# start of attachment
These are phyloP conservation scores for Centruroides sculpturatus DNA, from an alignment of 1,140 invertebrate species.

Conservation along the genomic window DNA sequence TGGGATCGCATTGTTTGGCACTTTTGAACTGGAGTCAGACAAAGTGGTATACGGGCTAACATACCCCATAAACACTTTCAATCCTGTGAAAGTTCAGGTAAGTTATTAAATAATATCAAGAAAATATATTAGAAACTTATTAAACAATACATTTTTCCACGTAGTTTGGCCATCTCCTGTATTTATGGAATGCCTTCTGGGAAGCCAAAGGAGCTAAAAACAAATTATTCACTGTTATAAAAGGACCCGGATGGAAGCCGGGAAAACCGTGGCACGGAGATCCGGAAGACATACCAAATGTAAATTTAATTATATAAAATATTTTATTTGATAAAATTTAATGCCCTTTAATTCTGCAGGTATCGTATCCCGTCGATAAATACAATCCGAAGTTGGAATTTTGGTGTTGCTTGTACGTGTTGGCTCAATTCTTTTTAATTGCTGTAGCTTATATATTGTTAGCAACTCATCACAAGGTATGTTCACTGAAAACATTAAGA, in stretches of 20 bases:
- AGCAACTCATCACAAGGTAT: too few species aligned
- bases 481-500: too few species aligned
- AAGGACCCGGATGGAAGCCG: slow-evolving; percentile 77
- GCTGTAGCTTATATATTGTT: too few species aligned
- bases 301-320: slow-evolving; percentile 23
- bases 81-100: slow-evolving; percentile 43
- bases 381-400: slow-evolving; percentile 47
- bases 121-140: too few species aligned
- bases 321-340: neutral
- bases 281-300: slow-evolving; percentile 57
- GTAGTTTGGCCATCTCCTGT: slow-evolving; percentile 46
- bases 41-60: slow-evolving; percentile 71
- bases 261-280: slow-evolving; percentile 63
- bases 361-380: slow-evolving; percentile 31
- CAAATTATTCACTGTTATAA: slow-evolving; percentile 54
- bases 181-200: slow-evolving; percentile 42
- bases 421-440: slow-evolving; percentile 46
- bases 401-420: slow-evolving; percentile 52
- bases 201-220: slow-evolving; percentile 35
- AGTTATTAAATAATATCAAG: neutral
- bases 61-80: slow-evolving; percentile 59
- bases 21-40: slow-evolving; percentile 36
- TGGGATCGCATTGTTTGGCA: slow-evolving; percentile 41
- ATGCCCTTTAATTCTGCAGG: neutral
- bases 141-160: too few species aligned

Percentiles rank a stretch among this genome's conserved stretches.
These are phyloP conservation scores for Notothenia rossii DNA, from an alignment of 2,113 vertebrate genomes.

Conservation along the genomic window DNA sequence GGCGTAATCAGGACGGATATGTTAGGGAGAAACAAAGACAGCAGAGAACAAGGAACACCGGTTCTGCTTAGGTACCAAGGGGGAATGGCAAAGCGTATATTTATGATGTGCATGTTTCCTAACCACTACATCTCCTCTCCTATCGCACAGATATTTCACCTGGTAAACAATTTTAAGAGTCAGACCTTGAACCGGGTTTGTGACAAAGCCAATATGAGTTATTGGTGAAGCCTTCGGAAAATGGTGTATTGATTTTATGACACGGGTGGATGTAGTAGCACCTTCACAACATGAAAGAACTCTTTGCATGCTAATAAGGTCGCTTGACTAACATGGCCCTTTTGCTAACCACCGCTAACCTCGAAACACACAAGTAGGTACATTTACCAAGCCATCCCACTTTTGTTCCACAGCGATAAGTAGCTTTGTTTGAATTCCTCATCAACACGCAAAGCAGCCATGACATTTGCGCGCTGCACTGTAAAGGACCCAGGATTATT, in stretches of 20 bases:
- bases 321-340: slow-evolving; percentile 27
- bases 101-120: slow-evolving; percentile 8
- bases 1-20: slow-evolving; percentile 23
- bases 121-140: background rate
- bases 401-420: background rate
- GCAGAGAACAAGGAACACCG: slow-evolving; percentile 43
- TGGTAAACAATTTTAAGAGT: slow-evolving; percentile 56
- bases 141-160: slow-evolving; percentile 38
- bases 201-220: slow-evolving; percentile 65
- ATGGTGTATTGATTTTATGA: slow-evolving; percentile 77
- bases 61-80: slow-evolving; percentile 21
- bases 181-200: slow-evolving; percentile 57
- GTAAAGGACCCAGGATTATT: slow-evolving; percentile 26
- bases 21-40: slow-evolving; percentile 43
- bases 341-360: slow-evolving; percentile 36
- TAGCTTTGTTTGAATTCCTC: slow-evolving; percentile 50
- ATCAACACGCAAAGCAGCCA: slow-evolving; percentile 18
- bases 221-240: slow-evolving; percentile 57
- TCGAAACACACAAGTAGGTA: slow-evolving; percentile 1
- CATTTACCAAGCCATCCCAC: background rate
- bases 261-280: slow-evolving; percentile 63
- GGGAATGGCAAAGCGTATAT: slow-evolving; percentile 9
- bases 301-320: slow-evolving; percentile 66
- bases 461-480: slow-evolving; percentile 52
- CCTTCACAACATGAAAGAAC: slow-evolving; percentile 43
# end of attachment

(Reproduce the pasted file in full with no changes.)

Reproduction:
These are phyloP conservation scores for Centruroides sculpturatus DNA, from an alignment of 1,140 invertebrate species.

Conservation along the genomic window DNA sequence TGGGATCGCATTGTTTGGCACTTTTGAACTGGAGTCAGACAAAGTGGTATACGGGCTAACATACCCCATAAACACTTTCAATCCTGTGAAAGTTCAGGTAAGTTATTAAATAATATCAAGAAAATATATTAGAAACTTATTAAACAATACATTTTTCCACGTAGTTTGGCCATCTCCTGTATTTATGGAATGCCTTCTGGGAAGCCAAAGGAGCTAAAAACAAATTATTCACTGTTATAAAAGGACCCGGATGGAAGCCGGGAAAACCGTGGCACGGAGATCCGGAAGACATACCAAATGTAAATTTAATTATATAAAATATTTTATTTGATAAAATTTAATGCCCTTTAATTCTGCAGGTATCGTATCCCGTCGATAAATACAATCCGAAGTTGGAATTTTGGTGTTGCTTGTACGTGTTGGCTCAATTCTTTTTAATTGCTGTAGCTTATATATTGTTAGCAACTCATCACAAGGTATGTTCACTGAAAACATTAAGA, in stretches of 20 bases:
- AGCAACTCATCACAAGGTAT: too few species aligned
- bases 481-500: too few species aligned
- AAGGACCCGGATGGAAGCCG: slow-evolving; percentile 77
- GCTGTAGCTTATATATTGTT: too few species aligned
- bases 301-320: slow-evolving; percentile 23
- bases 81-100: slow-evolving; percentile 43
- bases 381-400: slow-evolving; percentile 47
- bases 121-140: too few species aligned
- bases 321-340: neutral
- bases 281-300: slow-evolving; percentile 57
- GTAGTTTGGCCATCTCCTGT: slow-evolving; percentile 46
- bases 41-60: slow-evolving; percentile 71
- bases 261-280: slow-evolving; percentile 63
- bases 361-380: slow-evolving; percentile 31
- CAAATTATTCACTGTTATAA: slow-evolving; percentile 54
- bases 181-200: slow-evolving; percentile 42
- bases 421-440: slow-evolving; percentile 46
- bases 401-420: slow-evolving; percentile 52
- bases 201-220: slow-evolving; percentile 35
- AGTTATTAAATAATATCAAG: neutral
- bases 61-80: slow-evolving; percentile 59
- bases 21-40: slow-evolving; percentile 36
- TGGGATCGCATTGTTTGGCA: slow-evolving; percentile 41
- ATGCCCTTTAATTCTGCAGG: neutral
- bases 141-160: too few species aligned

Percentiles rank a stretch among this genome's conserved stretches.
These are phyloP conservation scores for Notothenia rossii DNA, from an alignment of 2,113 vertebrate genomes.

Conservation along the genomic window DNA sequence GGCGTAATCAGGACGGATATGTTAGGGAGAAACAAAGACAGCAGAGAACAAGGAACACCGGTTCTGCTTAGGTACCAAGGGGGAATGGCAAAGCGTATATTTATGATGTGCATGTTTCCTAACCACTACATCTCCTCTCCTATCGCACAGATATTTCACCTGGTAAACAATTTTAAGAGTCAGACCTTGAACCGGGTTTGTGACAAAGCCAATATGAGTTATTGGTGAAGCCTTCGGAAAATGGTGTATTGATTTTATGACACGGGTGGATGTAGTAGCACCTTCACAACATGAAAGAACTCTTTGCATGCTAATAAGGTCGCTTGACTAACATGGCCCTTTTGCTAACCACCGCTAACCTCGAAACACACAAGTAGGTACATTTACCAAGCCATCCCACTTTTGTTCCACAGCGATAAGTAGCTTTGTTTGAATTCCTCATCAACACGCAAAGCAGCCATGACATTTGCGCGCTGCACTGTAAAGGACCCAGGATTATT, in stretches of 20 bases:
- bases 321-340: slow-evolving; percentile 27
- bases 101-120: slow-evolving; percentile 8
- bases 1-20: slow-evolving; percentile 23
- bases 121-140: background rate
- bases 401-420: background rate
- GCAGAGAACAAGGAACACCG: slow-evolving; percentile 43
- TGGTAAACAATTTTAAGAGT: slow-evolving; percentile 56
- bases 141-160: slow-evolving; percentile 38
- bases 201-220: slow-evolving; percentile 65
- ATGGTGTATTGATTTTATGA: slow-evolving; percentile 77
- bases 61-80: slow-evolving; percentile 21
- bases 181-200: slow-evolving; percentile 57
- GTAAAGGACCCAGGATTATT: slow-evolving; percentile 26
- bases 21-40: slow-evolving; percentile 43
- bases 341-360: slow-evolving; percentile 36
- TAGCTTTGTTTGAATTCCTC: slow-evolving; percentile 50
- ATCAACACGCAAAGCAGCCA: slow-evolving; percentile 18
- bases 221-240: slow-evolving; percentile 57
- TCGAAACACACAAGTAGGTA: slow-evolving; percentile 1
- CATTTACCAAGCCATCCCAC: background rate
- bases 261-280: slow-evolving; percentile 63
- GGGAATGGCAAAGCGTATAT: slow-evolving; percentile 9
- bases 301-320: slow-evolving; percentile 66
- bases 461-480: slow-evolving; percentile 52
- CCTTCACAACATGAAAGAAC: slow-evolving; percentile 43